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Old 06-21-2012, 05:20 PM
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Newbie Post About Body Work

Hey guys,
I am working on a budget, and I got all my materials at a local paint supply house for $720 with tax. I watched a few videos on how to do filler and sand, but I am still a tad bit unclear on a few things.....

1) some guys lay 3 base coats before the clear and they sand in between each one. IS this really necessary? Some guys say no, you need to sand and respray affected areas before going to clear.
2) I'll probably end up putting 3-5 coats of clear. (do you have to sand in between each coat of clear? (some guys say no, all can be perfected in last coat.)
3)To bring the car down to bare metal with the DA (there is filler and several layers of paint) what grit should I use, 80 coarse?
4) Do you sand in between layers of primer? (again some guys say no only last coat, some say yes.
5)When said the filler and feather edge the layers with a DA what grit should you use, again 80 coarse?
6) When you block the car at any stage before paint, filler and primer what grit do you use? again 80 grit coarse?
7)When you wet sand the clear what grit should you use? 1500 fine and 2000 fine; make a couple of passes on a block? I know this kind of depends on what is stuck inside the clear.
8) I am putting the shelby side scoops on. They are made from fiberglass. I am familiar with the old school rivet and glass method. The gentleman at the paint store suggested using a compound that DuraMix makes (I forgot the name). This epoxy is made for specifically bonding fiberglass to metal. When is a good time to do this? The fiberglass scoops will be an ENTIRELY DIFFERENT COLOR THAN THE CAR. I would imagine that I would get the car FILLED, and BEFORE PRIMER use this epoxy stuff to attache the scoop, then primer it all in one shot, then mask off the scoop, paint the car, then BEFORE CLEAR, mask off a wide area of the car around the scoop and paint the scoop its color, then clear the car in one shot?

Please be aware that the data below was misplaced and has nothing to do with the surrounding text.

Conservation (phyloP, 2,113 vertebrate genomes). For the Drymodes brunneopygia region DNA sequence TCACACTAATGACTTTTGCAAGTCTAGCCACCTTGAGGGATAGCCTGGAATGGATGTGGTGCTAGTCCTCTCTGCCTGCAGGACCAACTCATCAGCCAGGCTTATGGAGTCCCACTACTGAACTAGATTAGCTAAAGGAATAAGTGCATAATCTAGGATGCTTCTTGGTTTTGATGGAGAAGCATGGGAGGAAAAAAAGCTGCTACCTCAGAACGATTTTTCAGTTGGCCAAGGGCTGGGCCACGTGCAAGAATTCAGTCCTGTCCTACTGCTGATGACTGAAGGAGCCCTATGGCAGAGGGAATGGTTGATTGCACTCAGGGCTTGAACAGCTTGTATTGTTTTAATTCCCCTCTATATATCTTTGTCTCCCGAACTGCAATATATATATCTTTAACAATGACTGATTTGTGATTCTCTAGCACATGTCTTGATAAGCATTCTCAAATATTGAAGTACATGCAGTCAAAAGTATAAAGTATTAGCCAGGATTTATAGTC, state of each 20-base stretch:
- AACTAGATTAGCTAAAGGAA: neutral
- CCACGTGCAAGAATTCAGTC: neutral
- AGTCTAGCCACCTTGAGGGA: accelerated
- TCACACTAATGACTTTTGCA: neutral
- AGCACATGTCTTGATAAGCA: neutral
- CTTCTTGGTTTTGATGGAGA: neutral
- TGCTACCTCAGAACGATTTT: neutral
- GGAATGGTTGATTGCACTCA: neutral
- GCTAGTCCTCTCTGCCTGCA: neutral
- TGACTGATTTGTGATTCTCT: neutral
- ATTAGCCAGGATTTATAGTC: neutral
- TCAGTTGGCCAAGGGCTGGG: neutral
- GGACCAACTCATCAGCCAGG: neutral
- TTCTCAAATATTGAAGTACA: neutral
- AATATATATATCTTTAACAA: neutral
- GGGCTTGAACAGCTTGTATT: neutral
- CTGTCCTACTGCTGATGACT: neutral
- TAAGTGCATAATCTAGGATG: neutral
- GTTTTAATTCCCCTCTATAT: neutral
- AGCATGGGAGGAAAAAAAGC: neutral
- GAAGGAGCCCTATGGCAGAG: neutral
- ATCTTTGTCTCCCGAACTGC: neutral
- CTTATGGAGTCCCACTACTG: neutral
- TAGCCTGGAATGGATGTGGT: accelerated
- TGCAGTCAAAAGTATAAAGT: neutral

9) Since fiberglass is a bit different than steel and heats up easier with sand paper... when sanding the primer do I use the same grit as the rest of the car? I also have a fiberglass hood and deck lid.
10) When wet sanding the primer and clear, should I just use water or do I need to add a special lubricant to the water?
11) When welding with the MIG.... What gas and size wire do I use, also considering floor pans and body panels are different sizes?
12) the passenger floor pan was cut out and the frame rail's spot welds were knocked out, instead of spot welding all 16 spot welds back, cna I just MIG around the rail to the floor pain after it is installed?

I know this is a very long winded thread, but thank-you guys. I am sure that I am capable of doing this stuff. Before I start doing anything to the car, I am starting small with my fenders while they are off the car, just to get that nervous feeling out.

-Louie

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Old 06-21-2012, 06:09 PM
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Brian Martin,Freelance adviser
 
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1. NO, you read the tech sheet with the paint you have bought. Many have strict warnings NOT to sand it.

2. Again, NO follow the tech sheet. Typically you apply two coats and that is all there is to it. But if you want to apply more for cutting and buffing you apply 3 coats. If you want to so a "flow coat" you apply the two or three then sand it flat then apply another couple of coats.